A Brief Review Of Ocular Migraine Treatment

Ocular Migraines affect 1 in every 200 people who suffer from typical migraines. Ocular Migraine Treatment can vary depending on symptoms.

According to the Migraine Research Foundation, nearly 90% of migraines can be debilitating. Some of the worse migraines that occur are those that happen around the eyes. Occurring in the ethmoid and lacrimal parts of the skull, they are typically considered an ocular migraine. Are you interested in learning more about ocular migraine treatment? Let’s take a moment to review that and more.

What is an Ocular Migraine?

As stated in the introduction ocular migraines are those that occur around the eyes. The treatments specifically target this area due to the unique symptoms that can occur. For example, some symptoms include a loss of vision, temporary blindness, blindness in one eye, flashing or pulsating lights, and blind spots in your field of vision. This type of migraine can get worse when exerting yourself, and can lead to nausea, vomiting, and sensation to light and sound. Individuals who experience these migraines may be at increased risk for vision loss.

What Are Some Ocular Migraine Treatments?

Treatment begins with a diagnosis of an ocular migraine by your doctor. Your doctor will ask you about symptoms. In addition, they will examine your eyes. Typically, the role of a doctor when prescribing ocular migraine treatments is to first rule out other potential causes that ocular migraine treatments will not aid in solving. Some of these potential causes include Amaurosis Fugax, spasms in the arteries supplying blood to the eye, giant cell arteritis, autoimmune diseases, drug abuse, and sickle cell disease.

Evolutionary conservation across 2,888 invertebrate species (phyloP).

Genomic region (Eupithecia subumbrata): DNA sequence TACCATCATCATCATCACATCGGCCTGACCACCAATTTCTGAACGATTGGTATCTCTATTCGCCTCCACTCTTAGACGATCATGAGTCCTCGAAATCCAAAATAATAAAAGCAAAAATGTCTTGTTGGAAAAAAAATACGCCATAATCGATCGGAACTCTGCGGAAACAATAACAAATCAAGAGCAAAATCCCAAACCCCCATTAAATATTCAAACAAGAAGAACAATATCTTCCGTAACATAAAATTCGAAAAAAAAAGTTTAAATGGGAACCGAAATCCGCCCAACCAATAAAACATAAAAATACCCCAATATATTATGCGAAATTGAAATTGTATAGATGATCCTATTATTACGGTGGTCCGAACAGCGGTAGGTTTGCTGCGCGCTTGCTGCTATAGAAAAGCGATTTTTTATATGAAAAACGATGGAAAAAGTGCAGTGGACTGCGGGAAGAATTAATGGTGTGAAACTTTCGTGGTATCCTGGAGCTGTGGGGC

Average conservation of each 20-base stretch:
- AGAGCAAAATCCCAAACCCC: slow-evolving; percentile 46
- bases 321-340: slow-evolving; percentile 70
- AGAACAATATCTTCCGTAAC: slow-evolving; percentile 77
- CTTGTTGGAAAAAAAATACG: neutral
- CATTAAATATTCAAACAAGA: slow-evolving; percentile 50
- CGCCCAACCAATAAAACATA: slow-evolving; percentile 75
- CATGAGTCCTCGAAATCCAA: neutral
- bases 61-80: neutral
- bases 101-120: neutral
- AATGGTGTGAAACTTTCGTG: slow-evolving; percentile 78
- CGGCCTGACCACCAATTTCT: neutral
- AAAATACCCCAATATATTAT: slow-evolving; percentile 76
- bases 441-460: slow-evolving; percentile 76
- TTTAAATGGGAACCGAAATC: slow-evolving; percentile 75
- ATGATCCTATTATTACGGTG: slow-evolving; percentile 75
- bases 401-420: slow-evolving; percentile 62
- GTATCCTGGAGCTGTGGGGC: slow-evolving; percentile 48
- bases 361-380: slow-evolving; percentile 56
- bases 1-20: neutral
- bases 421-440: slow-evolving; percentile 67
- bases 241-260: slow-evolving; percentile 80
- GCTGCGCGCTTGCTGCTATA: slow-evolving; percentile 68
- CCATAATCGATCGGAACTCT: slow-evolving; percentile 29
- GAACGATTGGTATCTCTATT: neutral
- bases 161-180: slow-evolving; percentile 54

When it comes to ocular migraine treatment, there is little research that has been done on the best approach to treating this problem. A common recommendation that is available over the counter is aspirin. Aspirin helps to alleviate the symptoms of pain and aids in blood flow throughout the body. As mentioned above, there are some ocular migraine treatments that attempt to hold off the effects of blindness that may occur. These are anti-seizure medications and include Depakote and Topamax as well as their derivatives.

There are many types of migraines. An underlying factor for the majority of types is depression, anxiety, and stress. These causes can result in ocular migraines for a small percentage of people. If this is the case, then treatments most often prescribed include Elavil and Pamelor. In addition, some people have successfully used beta-blockers as a form of ocular migraine treatment.

Putting It All Together

Migraines in and around your eye do not necessarily mean that you will require ocular migraine treatment. However, if the symptoms persist, then you should see your primary care physician and other medical reference information regarding the best course of action going forward. They will be able to diagnose you, or refer you to a specialist. Once the underlying condition has been established, they will be able to prescribe proper treatment that you can use to help reduce the symptoms and take back your life.